Cognac, France, the world’s premier brandy region, is some 80 miles north of Bordeaux. Not surprisingly, the region was first a wine-producing area. In the mid-1500s, however, Cognac merchants began to distill some of their wines, making them more stable for transport to export markets in the Netherlands, Britain and Ireland. Demand and reputation quickly followed, and in the following decades the Cognac area mostly dispensed with winemaking, to specialize in spirits.
Cognac’s six appellations, or Crus, circle the city of Cognac. Their soils range from light chalk to clay, with the most desirable regions containing the most chalk, which provides superior drainage. The two most prestigious Crus are Grand Champagne and Petite Champagne. (Don’t confuse these with the famous French sparkling wine region located more than 200 miles northeast!) Cognacs made with a blend from these two areas – with at least 50 percent from Grand Champagne – may carry the label “Fine Champagne.”
Borderies, the smallest region, lies north of Grand Champagne. Surrounding these three regions is Fins Bois, whose soils vary between clay and chalk. Bon Bois, which surrounds Fins Bois, has mostly clay soil. The sixth production area, Bois Ordinaires, is a large region of light, sandy soils along the Atlantic coast.
The Champagne cognacs are typically elegant, with flowery aromas; cognacs from the outer appellations have more fruit-forward scents.
The chief grape used to make cognac is Ugni Blanc, an acidic white grape that produces a low-alcohol wine well-suited for distillation. Wines made from other grapes, such as Folle Blanche and Colombard, may also be distilled in the mix.
The wine is distilled twice in a Charentais pot still. Some producers will distill the wine with its lees, the dead yeast deposits remaining from fermentation. This process produces a full-bodied spirit that develops rich dried fruit and nut qualities during barrel maturation. Other producers may remove the lees to make a faster-maturing, lighter spirit. Although the final product may be as much as 72 percent alcohol by volume, producers usually distill it closer to 60 percent ABV.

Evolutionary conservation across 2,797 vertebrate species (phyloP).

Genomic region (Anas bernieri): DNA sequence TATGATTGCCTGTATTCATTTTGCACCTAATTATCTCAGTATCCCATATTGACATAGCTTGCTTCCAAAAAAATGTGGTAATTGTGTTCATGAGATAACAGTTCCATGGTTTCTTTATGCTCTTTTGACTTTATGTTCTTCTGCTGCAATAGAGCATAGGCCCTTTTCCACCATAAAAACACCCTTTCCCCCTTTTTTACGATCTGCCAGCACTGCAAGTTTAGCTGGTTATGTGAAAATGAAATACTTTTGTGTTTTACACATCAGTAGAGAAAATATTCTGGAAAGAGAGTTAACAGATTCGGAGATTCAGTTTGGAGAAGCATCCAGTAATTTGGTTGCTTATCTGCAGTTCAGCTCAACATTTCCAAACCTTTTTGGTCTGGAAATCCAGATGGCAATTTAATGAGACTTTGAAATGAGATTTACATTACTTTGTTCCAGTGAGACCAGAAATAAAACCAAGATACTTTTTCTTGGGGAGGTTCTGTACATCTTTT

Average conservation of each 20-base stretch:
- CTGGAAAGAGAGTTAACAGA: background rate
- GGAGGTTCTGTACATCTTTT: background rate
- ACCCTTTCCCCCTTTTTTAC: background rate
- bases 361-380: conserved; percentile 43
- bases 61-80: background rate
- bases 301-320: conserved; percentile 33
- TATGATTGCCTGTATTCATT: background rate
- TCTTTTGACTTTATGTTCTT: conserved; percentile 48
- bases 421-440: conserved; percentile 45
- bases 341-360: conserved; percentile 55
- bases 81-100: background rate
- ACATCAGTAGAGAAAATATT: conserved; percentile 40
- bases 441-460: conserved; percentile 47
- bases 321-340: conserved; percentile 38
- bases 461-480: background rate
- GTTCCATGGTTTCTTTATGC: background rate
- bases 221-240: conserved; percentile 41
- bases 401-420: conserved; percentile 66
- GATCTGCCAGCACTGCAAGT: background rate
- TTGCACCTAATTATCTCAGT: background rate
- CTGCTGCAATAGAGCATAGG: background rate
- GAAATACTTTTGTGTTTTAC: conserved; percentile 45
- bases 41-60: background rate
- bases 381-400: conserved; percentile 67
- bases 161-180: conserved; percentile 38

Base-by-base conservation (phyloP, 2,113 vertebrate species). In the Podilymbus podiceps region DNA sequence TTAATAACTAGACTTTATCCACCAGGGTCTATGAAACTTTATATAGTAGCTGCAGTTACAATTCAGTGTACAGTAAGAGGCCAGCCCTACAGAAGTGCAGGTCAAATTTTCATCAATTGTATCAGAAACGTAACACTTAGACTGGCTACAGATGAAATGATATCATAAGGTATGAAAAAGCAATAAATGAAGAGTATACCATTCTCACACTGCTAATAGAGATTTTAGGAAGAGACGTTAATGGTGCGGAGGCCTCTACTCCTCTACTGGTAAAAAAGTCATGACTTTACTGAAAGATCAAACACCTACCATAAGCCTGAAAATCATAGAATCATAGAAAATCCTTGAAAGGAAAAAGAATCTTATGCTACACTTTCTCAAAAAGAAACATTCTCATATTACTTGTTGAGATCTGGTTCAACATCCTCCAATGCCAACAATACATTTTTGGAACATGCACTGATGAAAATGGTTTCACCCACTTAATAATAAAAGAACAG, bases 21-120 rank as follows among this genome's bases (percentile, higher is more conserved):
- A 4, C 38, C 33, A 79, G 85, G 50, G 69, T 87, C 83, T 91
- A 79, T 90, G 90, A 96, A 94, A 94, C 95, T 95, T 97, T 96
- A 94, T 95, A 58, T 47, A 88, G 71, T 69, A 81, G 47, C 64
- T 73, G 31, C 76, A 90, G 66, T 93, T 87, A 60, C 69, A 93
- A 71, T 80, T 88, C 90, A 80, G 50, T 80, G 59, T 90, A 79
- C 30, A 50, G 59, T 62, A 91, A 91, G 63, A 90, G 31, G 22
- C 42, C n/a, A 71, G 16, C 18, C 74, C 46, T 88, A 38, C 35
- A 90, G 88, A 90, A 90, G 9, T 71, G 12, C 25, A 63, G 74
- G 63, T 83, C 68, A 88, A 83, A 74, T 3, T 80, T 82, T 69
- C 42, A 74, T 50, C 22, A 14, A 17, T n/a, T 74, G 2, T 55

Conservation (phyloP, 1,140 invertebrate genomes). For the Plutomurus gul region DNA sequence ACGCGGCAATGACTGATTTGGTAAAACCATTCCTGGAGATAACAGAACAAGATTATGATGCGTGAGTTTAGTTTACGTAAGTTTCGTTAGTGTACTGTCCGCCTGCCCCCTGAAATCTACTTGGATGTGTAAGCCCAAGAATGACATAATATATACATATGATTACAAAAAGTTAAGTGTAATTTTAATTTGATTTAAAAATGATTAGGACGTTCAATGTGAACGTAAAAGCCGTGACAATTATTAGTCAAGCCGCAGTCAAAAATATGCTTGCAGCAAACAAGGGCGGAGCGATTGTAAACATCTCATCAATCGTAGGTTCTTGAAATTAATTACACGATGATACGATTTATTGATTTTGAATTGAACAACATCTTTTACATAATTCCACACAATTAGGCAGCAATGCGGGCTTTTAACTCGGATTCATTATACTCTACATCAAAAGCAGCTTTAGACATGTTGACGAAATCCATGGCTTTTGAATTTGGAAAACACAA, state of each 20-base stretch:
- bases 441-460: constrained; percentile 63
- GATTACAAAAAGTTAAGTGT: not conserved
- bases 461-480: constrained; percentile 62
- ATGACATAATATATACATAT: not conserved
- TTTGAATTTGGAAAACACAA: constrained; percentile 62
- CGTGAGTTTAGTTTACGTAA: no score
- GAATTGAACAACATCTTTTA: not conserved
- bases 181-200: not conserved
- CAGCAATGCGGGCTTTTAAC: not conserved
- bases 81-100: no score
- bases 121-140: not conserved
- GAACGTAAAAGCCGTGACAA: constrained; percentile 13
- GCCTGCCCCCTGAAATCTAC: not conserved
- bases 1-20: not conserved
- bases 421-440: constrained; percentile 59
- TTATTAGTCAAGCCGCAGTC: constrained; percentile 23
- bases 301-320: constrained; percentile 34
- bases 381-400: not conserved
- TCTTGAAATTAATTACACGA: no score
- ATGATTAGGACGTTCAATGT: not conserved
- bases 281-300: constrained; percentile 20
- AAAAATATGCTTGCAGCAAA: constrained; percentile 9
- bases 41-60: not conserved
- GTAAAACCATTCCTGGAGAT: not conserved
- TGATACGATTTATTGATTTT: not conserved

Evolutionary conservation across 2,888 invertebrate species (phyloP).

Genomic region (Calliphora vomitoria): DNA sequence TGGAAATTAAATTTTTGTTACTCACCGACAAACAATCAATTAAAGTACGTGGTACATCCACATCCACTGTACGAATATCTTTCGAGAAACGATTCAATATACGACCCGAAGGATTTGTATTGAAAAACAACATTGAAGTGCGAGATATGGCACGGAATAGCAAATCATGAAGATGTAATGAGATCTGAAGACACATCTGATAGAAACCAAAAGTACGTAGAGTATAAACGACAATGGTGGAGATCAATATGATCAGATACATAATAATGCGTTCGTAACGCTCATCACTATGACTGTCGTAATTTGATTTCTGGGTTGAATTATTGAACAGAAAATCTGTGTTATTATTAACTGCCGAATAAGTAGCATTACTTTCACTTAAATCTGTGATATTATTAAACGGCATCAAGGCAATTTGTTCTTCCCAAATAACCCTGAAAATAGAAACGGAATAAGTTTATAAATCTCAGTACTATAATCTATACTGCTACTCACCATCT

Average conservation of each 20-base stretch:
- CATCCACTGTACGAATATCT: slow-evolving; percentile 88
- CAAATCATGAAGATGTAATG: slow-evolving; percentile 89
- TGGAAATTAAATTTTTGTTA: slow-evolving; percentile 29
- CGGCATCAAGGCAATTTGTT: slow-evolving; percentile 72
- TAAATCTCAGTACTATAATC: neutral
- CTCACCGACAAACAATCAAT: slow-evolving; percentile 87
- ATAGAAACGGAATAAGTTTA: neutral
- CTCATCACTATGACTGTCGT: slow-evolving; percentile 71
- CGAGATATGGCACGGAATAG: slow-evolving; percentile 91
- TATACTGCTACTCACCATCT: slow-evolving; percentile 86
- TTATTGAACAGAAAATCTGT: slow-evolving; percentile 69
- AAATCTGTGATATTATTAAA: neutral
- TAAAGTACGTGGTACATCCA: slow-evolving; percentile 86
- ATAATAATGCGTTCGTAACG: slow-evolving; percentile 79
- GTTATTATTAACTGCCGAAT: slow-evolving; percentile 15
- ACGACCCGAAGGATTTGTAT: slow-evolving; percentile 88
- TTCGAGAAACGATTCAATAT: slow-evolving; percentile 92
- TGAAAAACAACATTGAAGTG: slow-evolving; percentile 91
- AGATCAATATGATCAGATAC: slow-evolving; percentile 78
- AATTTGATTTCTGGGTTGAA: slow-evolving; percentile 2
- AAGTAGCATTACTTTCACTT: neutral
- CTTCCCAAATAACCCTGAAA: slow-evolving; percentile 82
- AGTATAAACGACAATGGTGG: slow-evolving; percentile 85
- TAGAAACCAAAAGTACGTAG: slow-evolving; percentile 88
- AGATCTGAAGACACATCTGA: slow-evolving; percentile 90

The distillate comes out of the still as a clear, colorless eau-de-vie. It’s aged in small (350-400 liter) oak barrels for six months to a year, and begins to take on flavors and color from the oak. Producers then move the Cognac to older barrels to continue aging. During aging, evaporation reduces the alcohol level of the distillate, which will be further reduced to around 40 percent for bottling. How long the Cognac ages and the producer’s final blend of barrels determines the “house style” that’s consistent year after year.
Many Cognacs are labeled to indicate age. The age refers only to the youngest portion of a blend.
-- Bureau National Interprofessionnel du Cognac